A few comments (from Jonathan Dietrich, Christopher Stilson and a couple of others) on my initial post regarding thoughts about a D&D/fack hack (available here http://wh40krpg.blogspot.co.uk/2013/07/d-style-fate-hack-abilities-and-skills.html) got me thinking about the complexity and the size of the skill list; initially my thoughts has been just to port over the Abilities and Skills from D&D, but Jonathans comment about not “understand[ing] why one would want to add [that] much to a Fate game” made me consider whether I was infact just keeping the Abilities and Skills because they would make the hack more obviously D&D inspired rather than because it would result in a better gaming experience. My main goal (and i’d hope the goal of gamesmasters everywhere) in RP has always been to create a game where both players and the GM are enjoying themselves and becoming immersed in the events occurring in-game; I have always thought that one of the main obstacles to this IMO is the ‘crunchiness’ of some rules systems (although I am sure there are people who love the crunch and would disagree with me), the more book-flipping and table referencing I have to do then the less I find myself drawn into and enthusiastic about the game. This one of the main reasons why FATE and particularly FAE are two of my favourite systems at the moment, the rules are easy to understand, play with a minimum of rulebook flipping (I generally just have a copy of the fate ladder, skill list and cheatsheet on the table during a game) and focus more on creating an interesting narrative than being an accurate simulation of what is occurring in-game.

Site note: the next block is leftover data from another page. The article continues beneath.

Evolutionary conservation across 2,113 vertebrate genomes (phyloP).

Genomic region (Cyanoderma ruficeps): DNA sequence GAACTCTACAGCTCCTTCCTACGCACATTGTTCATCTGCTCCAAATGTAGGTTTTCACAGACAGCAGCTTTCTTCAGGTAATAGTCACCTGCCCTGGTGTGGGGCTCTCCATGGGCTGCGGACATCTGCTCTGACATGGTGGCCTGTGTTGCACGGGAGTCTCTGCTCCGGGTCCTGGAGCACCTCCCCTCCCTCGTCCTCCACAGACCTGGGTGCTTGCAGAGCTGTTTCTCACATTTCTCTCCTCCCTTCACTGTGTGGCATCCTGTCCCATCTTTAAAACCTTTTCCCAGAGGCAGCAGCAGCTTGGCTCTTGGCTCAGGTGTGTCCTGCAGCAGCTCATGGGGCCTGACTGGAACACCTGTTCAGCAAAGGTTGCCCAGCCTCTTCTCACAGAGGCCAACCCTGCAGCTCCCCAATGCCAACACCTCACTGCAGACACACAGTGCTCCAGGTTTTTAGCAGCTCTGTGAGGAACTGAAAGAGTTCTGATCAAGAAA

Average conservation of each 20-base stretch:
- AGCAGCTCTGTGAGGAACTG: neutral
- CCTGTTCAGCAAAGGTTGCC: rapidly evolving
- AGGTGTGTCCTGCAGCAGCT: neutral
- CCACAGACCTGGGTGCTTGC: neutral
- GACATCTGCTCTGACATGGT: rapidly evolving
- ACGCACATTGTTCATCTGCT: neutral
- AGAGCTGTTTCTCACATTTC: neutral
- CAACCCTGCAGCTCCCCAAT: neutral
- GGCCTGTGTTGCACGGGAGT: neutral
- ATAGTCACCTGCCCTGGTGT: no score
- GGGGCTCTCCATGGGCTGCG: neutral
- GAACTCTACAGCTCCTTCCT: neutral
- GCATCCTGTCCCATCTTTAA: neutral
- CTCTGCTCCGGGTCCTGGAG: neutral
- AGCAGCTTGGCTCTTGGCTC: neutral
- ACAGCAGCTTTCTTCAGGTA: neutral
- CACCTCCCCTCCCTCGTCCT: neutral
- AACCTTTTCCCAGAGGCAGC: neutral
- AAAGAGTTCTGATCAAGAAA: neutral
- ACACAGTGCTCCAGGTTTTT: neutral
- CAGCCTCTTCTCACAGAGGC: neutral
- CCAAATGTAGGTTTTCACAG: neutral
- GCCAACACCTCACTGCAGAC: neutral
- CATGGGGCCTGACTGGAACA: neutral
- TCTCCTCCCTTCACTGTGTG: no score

Christopher Stilson made a comment regarding classes in the game; i’ve never been a fan of classes personally and had always favoured the D20 variants that eliminated or minimised the impacts of classes (often house-ruling them away in games i’ve run), however, they are an iconic part of D&D and one that instantly allows the players to get some sort of handle on their character’s place in the party. Flipping some of the toolkit material I have, there is a section that talks about altering or expanding the default Skill list used in FATE core, one suggestion is to replace them altogether with a number of ‘professions’ that players have a rating in; this strikes me as very much like the Approaches in FAE (and indeed it can’t be a coincidence that in the same chapter it discusses Approaches next) and made me wonder whether or not it would be possible to approach characters in a FAE-like fashion but using profession/approaches rather than a list of skills?
The classes listed in the Pathfinder SRD are:
- Barbarian: The barbarian is a brutal berserker from beyond the edge of civilized lands.
- Bard: The bard uses skill and spell alike to bolster his allies, confound his enemies, and build upon his fame.
- Cleric: A devout follower of a deity, the cleric can heal wounds, raise the dead, and call down the wrath of the gods.
- Druid: The druid is a worshiper of all things natural—a spellcaster, a friend to animals, and a skilled shapechanger.